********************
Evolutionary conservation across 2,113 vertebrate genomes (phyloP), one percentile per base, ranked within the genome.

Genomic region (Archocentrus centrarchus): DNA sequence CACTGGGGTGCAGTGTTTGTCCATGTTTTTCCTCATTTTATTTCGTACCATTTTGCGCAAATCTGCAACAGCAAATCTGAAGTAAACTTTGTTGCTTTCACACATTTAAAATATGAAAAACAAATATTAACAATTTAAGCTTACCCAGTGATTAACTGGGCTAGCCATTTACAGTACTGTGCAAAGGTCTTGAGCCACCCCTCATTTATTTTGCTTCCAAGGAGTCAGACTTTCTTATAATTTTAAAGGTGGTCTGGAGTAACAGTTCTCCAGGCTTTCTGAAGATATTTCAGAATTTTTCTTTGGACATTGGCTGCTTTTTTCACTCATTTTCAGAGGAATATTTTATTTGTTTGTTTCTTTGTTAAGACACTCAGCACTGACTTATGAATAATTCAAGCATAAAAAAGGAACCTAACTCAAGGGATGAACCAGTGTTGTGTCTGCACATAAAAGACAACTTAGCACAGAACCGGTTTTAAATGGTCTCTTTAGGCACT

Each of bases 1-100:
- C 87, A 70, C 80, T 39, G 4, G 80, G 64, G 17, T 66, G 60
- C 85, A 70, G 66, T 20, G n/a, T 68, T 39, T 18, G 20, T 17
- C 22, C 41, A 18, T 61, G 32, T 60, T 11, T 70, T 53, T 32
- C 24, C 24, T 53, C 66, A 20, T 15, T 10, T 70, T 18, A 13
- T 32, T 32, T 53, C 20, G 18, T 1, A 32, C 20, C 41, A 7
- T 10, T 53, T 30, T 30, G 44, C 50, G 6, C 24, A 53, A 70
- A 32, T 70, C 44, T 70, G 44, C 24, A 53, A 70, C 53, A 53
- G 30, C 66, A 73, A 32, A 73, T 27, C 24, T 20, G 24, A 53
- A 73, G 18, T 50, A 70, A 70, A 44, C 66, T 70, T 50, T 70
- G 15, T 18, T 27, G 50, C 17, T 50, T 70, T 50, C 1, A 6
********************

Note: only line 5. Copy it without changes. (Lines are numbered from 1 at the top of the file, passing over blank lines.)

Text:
- C 85, A 70, G 66, T 20, G n/a, T 68, T 39, T 18, G 20, T 17